African tech media is entering a growth phase — Quartz Africa

It starts out as a rambling blog of hard-hitting shots by a hobbyist who’s tired of writing gadget reviews. Seven years later, it is raising $2.3 million in seed funding from venture capitalists who believe it may be the most important publication covering the business and people impact of technology in Africa.

It’s a summary of the rise of Big Cabal Media, a Nigerian company that publishes online outlet TechCabal, and Zikoko, a pop culture site that lights the cross-generational fires of Twitter with its direct interviews and BuzzFeed-like quizzes. Tomiwa Aladekomo, CEO of the company, said the funding round is “a signal that we are building something that matters”, describing its brands as experiments in understanding the future of media consumption in a media-dominated Africa. youth.

Experimentation has been key to the African startup scene which has received $5 billion from venture capital firms in 2021. But media experimentation is a tricky business where household money prioritizes food. What’s the hack for lasting influence for media startups?

The most influential content goes beyond fundraising or launch announcements to showcase innovative or pioneering thinking

The real influence of the media goes beyond the news

TechCabal is not alone in documenting African startups. In Nigeria, there’s Techpoint which hosted Twitter CEO Jack Dorsey in 2019, while iAfrikan covers the scene from South Africa. Weetracker, which charges subscriptions, is based in Kenya.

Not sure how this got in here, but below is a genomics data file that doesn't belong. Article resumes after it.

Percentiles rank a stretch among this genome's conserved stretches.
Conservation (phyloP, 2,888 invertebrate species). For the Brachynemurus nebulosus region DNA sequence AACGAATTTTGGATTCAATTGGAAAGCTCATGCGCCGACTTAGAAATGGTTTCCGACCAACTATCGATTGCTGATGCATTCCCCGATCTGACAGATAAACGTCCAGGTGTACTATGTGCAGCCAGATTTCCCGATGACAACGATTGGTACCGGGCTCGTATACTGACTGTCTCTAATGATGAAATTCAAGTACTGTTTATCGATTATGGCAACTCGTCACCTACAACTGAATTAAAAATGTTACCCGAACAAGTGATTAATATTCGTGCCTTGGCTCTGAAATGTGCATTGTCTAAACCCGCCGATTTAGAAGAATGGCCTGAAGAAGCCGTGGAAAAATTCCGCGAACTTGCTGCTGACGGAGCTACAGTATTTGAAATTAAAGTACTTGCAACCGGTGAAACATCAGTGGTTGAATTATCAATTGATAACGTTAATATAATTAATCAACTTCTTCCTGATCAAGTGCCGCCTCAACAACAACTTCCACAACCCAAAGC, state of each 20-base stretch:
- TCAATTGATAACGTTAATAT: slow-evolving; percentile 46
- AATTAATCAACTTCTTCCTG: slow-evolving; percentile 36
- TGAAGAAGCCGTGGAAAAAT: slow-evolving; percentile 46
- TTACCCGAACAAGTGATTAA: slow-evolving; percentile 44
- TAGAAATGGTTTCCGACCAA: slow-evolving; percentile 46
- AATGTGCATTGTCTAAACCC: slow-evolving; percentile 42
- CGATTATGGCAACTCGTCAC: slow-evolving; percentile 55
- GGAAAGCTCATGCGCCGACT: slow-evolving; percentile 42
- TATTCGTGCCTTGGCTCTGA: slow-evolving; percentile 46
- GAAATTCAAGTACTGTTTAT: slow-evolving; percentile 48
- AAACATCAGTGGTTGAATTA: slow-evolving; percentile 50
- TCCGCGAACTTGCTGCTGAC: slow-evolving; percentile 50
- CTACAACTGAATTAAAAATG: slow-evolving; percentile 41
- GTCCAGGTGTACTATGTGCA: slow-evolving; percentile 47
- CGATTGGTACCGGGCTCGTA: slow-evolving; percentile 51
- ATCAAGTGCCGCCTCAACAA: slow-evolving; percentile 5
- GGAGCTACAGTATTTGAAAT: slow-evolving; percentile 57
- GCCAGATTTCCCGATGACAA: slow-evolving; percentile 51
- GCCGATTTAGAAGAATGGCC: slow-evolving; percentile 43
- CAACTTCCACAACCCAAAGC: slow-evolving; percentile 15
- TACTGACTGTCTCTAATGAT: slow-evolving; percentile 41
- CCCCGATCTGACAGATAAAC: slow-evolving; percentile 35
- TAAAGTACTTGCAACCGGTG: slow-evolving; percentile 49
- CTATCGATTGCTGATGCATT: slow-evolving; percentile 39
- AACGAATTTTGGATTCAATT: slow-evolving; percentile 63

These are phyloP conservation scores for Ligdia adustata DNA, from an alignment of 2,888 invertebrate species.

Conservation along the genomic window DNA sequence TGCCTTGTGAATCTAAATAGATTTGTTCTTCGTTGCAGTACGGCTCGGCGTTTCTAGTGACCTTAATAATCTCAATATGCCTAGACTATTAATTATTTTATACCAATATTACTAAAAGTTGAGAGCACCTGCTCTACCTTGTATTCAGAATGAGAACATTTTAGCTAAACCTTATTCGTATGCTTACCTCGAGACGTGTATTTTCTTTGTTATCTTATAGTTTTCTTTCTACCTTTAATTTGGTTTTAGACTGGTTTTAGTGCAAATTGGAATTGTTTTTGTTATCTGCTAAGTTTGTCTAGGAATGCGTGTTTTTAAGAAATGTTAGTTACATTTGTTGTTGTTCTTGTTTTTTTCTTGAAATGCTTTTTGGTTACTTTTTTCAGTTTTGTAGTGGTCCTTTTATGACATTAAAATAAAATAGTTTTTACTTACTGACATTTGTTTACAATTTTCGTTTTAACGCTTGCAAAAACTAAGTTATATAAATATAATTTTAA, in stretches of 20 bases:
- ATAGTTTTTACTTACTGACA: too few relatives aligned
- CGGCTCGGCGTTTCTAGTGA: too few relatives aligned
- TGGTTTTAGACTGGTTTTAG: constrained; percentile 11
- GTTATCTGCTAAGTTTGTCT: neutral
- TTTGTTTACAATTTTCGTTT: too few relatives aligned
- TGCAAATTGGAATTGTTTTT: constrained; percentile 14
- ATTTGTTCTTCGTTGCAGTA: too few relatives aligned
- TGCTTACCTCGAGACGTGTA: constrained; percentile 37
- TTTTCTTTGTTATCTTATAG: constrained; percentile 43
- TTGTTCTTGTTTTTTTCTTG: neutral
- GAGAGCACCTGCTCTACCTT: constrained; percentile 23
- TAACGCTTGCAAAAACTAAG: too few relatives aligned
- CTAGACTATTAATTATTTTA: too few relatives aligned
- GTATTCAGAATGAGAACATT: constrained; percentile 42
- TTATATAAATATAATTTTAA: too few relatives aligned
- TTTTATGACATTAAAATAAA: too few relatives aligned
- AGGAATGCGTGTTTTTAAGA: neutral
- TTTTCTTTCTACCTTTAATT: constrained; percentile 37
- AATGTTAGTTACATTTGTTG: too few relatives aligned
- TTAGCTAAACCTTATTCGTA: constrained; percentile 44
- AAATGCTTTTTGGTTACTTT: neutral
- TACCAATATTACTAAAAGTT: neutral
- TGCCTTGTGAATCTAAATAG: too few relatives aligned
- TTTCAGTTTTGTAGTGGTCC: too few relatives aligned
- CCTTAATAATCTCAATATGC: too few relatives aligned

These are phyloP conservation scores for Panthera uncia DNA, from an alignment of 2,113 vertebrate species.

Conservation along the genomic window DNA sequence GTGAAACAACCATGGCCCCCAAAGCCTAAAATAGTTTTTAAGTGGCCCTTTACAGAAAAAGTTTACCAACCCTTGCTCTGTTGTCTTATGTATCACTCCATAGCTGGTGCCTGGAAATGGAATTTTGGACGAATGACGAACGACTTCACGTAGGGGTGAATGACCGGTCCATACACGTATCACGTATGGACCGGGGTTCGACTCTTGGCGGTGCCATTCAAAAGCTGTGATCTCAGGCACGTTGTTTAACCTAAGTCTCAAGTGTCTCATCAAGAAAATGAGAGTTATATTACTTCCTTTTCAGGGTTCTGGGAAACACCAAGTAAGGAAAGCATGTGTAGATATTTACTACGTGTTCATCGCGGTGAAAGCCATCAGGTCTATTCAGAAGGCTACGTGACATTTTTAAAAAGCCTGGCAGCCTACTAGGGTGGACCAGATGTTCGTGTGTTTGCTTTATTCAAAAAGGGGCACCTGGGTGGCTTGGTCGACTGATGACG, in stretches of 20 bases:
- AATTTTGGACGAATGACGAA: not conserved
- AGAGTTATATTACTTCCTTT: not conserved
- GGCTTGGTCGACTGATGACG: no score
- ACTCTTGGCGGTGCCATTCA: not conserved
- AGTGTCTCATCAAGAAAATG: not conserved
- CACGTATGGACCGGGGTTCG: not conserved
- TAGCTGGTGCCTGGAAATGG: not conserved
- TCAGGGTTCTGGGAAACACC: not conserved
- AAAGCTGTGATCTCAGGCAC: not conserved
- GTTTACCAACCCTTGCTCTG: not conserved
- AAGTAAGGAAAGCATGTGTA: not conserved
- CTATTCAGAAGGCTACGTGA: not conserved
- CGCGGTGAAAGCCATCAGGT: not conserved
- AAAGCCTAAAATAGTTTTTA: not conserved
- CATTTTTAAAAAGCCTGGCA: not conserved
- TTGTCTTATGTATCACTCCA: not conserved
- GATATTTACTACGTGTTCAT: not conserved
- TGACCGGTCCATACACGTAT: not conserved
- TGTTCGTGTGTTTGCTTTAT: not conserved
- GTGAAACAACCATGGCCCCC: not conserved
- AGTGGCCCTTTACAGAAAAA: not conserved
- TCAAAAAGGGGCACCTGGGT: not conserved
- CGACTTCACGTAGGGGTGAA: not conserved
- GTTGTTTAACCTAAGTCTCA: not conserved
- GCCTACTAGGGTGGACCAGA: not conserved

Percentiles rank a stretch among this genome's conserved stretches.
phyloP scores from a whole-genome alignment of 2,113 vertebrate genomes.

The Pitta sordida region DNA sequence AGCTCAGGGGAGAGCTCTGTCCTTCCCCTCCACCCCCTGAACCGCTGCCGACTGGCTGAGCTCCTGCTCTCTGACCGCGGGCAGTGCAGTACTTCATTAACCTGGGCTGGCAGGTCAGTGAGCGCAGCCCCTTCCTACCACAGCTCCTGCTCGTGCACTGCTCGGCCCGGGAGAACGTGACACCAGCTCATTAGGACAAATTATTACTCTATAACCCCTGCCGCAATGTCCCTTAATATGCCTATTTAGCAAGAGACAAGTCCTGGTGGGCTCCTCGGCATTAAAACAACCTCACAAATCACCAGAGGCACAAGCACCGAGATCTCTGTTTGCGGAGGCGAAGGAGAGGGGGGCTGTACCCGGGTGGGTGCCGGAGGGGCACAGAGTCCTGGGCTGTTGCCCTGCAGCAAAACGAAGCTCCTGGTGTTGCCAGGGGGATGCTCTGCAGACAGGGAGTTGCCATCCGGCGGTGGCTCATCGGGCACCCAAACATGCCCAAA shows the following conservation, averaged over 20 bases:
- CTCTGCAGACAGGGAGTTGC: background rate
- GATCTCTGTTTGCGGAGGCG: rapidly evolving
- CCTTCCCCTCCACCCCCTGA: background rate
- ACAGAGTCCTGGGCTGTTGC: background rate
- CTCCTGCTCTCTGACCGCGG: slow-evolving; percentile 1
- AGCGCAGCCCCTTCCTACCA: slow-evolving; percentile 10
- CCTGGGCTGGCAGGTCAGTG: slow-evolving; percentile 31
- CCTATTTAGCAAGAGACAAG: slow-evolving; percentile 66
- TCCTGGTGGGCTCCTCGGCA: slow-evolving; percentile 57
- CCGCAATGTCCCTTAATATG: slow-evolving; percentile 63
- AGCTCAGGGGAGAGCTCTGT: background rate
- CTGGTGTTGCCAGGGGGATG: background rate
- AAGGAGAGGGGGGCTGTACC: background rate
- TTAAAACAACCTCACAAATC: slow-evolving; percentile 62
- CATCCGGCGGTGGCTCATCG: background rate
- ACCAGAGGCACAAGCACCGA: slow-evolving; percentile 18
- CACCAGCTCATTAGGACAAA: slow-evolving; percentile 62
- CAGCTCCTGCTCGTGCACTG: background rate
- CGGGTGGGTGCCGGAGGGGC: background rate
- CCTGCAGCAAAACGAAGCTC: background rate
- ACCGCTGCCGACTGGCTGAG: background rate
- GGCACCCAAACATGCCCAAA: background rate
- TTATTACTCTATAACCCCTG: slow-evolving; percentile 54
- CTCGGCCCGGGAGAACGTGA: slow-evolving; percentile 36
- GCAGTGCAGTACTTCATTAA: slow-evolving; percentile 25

Each of these helps bring serious attention to African startups, but some observers still see an overt focus on fundraising news that leaves a void in the world’s understanding of African innovation. This is leading to new competition from Substack newsletters, including that of Emeka Ajene, co-founder of carpooling app Gozem which operates in Francophone West and Central Africa.

“The most influential content goes beyond fundraising or launch announcements to showcase innovative or pioneering thinking that offers new insights to readers,” Ajene, whose newsletter is called Afridigest, told Quartz.

David Adeleke, another Substacker who writes Communiqué on Media and Technology (and, like me, is a TechCabal alumnus), says “a lot of what tech media does right now is reactive.” As such, African tech publications don’t do enough of the agenda that the media do in Silicon Valley. It’s partly a talent issue, says Adeleke; not enough African technical journalists have spent enough time covering the continent’s issues to lead the times.

And true influence is ultimately not about quantifying article clicks or simply accumulating subscriber counts. Tefo Mohapi, founder of iAfrikan, says he measures impact by influencing decisions. “Some of our articles have been used in court cases given the information they presented, while others have played a key role in lobbying decision makers.”

TechCabal can point to some influence on the ecosystem, advocating for Nigeria’s Startup Bill in partnership with government officials, investors and entrepreneurs. Big Cabal has also been something of a talent mill for startups, counting a co-founder of Piggyvest and the CEO of Pinterest-like app Backdrop among its alumni.

But Aladekomo hopes to do more with its now heavier portfolio in areas such as improving reporting capacity. He hires a former Rest of the World and BuzzFeed reporter to be training and reporting editor, though he declines to name her. Other initiatives to improve the capacity of the press room will follow from this.